One of the first book reviews I ever published was for DAVE BARRY TURNS FIFTY back in the day before Windows Millennium. Early on in that one, the former Pulitzer Prize winner wrote, “Come, fellow boomer. Take my hand and let us travel together on a voyage of exploration into our very favorite topic, which is us.” “We” are still our favorite topic, and it’s satisfying to report that age has done nothing to mellow his off-beat sense of humor. Except that he probably knocks work off a bit earlier to take advantage of the early bird specials in his native Florida.
He might have a few more gray hairs and an extra family or two that weren’t there in 1998. But protestations to the contrary not withstanding, Barry has matured, dragging his fans along with him.
Is this a kinder, gentler Barry than we’re used to, based on former titles such as DAVE BARRY HITS BELOW THE BELTWAY and DAVE BARRY IS NOT TAKING THIS SITTING DOWN, among his twenty-something books? Perhaps. Advanced age has given him a host of new topics to carp about as he helps us cope with whatever comes beyond Generation X technology, as well as a spot-on take on teenage vampire literature, the (r)evoution of male/female relationships, and the amazing ability of 24’s Jack Bauer to refrain from visiting a restroom for eight years.
On a personal note, we discover his true feelings about attending his young daughter’s dance recital and his son’s wedding --- “true” being a relative term that changes depending on whether any of his current and/or former spouses are looking over his shoulder as he composes his essays. “If you ask any dad if fatherhood is worth it, he will immediately answer yes. Why? Because his wife might be listening.”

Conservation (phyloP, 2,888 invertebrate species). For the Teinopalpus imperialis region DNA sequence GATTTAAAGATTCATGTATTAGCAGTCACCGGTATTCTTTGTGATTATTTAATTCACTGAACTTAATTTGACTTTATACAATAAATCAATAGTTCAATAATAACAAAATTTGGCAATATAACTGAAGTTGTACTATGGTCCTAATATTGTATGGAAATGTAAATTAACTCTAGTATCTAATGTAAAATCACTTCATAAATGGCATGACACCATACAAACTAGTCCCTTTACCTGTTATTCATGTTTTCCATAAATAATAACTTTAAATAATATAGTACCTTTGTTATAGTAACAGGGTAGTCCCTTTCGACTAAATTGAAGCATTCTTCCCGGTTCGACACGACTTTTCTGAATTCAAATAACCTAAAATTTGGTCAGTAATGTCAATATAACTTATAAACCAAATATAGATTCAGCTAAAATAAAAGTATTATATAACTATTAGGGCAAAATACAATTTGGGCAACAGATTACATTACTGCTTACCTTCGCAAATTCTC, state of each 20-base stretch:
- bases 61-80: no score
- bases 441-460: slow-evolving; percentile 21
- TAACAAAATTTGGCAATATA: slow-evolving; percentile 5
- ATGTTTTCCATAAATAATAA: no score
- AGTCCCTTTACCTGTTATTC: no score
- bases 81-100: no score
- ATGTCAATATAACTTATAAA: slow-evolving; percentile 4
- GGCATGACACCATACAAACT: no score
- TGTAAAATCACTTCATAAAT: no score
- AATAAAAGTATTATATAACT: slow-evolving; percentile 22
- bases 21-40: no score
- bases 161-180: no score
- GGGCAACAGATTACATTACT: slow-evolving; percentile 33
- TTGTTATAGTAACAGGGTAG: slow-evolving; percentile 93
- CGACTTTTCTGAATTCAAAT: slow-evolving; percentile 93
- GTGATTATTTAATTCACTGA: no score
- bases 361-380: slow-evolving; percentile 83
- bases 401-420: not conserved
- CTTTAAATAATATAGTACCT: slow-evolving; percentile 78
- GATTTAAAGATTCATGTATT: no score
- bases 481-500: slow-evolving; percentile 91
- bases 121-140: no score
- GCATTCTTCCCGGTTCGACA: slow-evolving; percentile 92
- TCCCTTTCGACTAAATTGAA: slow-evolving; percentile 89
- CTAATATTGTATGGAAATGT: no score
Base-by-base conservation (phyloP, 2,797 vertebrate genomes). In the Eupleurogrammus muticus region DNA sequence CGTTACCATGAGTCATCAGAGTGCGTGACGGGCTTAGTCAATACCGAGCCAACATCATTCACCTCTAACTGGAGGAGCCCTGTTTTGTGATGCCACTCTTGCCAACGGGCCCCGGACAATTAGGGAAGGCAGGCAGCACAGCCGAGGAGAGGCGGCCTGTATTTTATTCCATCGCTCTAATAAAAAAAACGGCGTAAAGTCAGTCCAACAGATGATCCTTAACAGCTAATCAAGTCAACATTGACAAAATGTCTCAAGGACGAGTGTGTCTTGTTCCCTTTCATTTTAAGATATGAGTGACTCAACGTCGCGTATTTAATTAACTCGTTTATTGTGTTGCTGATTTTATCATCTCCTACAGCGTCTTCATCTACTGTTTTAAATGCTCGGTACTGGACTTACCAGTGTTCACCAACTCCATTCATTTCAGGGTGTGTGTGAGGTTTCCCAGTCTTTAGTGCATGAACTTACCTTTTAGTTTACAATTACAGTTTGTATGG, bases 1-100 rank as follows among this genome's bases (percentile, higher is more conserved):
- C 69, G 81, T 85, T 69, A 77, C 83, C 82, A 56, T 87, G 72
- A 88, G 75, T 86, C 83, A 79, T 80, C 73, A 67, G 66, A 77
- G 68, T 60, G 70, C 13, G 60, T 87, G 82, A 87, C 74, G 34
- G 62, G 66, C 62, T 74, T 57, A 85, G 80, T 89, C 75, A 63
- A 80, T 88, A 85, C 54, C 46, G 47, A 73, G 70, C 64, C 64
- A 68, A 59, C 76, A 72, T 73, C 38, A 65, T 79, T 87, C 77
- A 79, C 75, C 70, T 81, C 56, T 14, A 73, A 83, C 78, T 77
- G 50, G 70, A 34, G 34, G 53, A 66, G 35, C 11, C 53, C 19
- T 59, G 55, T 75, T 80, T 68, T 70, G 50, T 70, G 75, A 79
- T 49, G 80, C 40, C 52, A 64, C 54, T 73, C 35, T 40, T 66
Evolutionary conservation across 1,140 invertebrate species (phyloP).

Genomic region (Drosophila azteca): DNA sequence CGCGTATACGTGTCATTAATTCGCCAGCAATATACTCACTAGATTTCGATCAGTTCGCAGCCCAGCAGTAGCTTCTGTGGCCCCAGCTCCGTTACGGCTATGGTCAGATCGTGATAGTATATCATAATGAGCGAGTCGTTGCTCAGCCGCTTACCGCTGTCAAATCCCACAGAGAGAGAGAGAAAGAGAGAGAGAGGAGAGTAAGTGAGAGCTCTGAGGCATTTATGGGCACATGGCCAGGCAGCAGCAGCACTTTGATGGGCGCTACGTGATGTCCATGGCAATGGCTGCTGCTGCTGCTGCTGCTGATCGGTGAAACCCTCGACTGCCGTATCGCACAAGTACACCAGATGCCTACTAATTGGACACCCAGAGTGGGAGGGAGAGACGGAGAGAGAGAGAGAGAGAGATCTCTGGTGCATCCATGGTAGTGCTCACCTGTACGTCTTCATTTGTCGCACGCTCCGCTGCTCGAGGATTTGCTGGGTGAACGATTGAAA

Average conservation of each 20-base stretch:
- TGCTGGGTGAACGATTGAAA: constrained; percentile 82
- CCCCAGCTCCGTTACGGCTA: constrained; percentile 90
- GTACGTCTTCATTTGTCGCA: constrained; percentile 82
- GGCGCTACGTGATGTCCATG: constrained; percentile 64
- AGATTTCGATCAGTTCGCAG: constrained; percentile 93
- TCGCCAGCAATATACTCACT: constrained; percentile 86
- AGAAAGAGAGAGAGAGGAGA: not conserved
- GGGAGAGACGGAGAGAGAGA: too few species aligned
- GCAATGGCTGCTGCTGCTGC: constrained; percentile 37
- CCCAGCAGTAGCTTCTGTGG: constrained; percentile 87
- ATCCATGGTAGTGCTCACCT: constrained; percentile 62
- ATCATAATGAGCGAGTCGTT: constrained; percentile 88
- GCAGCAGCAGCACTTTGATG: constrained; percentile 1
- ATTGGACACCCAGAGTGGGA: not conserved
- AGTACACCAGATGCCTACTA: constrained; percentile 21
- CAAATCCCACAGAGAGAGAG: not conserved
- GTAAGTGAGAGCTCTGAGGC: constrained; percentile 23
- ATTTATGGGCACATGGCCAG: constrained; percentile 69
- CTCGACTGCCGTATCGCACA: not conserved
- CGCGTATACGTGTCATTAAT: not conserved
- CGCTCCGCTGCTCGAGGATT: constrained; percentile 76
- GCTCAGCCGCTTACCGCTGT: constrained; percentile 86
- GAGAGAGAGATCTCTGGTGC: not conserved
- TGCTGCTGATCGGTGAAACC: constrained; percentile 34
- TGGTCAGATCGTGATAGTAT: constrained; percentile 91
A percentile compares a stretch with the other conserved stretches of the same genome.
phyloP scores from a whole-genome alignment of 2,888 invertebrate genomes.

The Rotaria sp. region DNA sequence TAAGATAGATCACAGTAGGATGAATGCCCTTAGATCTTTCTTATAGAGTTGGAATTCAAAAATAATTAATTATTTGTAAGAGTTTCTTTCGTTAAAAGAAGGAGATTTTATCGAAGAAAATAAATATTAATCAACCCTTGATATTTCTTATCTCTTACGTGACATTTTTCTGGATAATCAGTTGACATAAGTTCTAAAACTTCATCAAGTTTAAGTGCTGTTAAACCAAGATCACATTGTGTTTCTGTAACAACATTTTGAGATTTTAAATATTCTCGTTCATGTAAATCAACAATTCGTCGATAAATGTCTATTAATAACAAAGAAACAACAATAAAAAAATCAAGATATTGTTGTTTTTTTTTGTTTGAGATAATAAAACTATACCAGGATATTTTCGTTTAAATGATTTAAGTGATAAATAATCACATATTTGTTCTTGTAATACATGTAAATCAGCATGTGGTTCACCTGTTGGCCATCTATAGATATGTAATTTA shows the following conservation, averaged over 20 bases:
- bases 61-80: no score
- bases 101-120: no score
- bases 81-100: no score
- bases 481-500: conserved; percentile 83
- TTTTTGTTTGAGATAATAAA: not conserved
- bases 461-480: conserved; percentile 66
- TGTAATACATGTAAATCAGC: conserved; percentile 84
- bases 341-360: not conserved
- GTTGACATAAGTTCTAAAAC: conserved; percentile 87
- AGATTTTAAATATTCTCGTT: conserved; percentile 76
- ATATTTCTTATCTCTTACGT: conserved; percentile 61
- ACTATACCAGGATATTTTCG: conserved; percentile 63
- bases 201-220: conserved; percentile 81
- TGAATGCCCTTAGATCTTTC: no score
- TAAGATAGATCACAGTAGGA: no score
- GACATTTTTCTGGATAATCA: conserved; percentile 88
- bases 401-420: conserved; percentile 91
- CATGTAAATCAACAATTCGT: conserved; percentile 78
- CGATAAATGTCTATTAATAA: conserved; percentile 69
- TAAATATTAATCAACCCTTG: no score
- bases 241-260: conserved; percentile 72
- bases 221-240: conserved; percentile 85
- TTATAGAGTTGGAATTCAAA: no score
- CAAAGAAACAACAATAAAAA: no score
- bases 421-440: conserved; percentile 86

On an uncharacteristically serious note, he uses his wit to extol the virtues of getting a colonoscopy, a topic that was way off his map until one of his brothers tested positive for colon cancer. He also discusses his vasectomy, but in a much more Barryan manner (I dare anyone to look at a bag of frozen peas the same way again). In fact, such procedures allow him to further opine on the whole health care industry in light of the Obama administration’s recent goals, as well as the diminishing newspaper industry, which he had the foresight to leave several years ago. Insider information, I guess.
The former Pulitzer Prize winner --- now a feisty 62 --- is the Peter Pan for the boomer generation. He won’t grow up any more than is absolutely necessary, which in his case means not at all.
Now there’s a role model.
Reviewed by Ron Kaplan on May 4, 2010
I'll Mature When I'm Dead: Dave Barry's Amazing Tales of Adulthood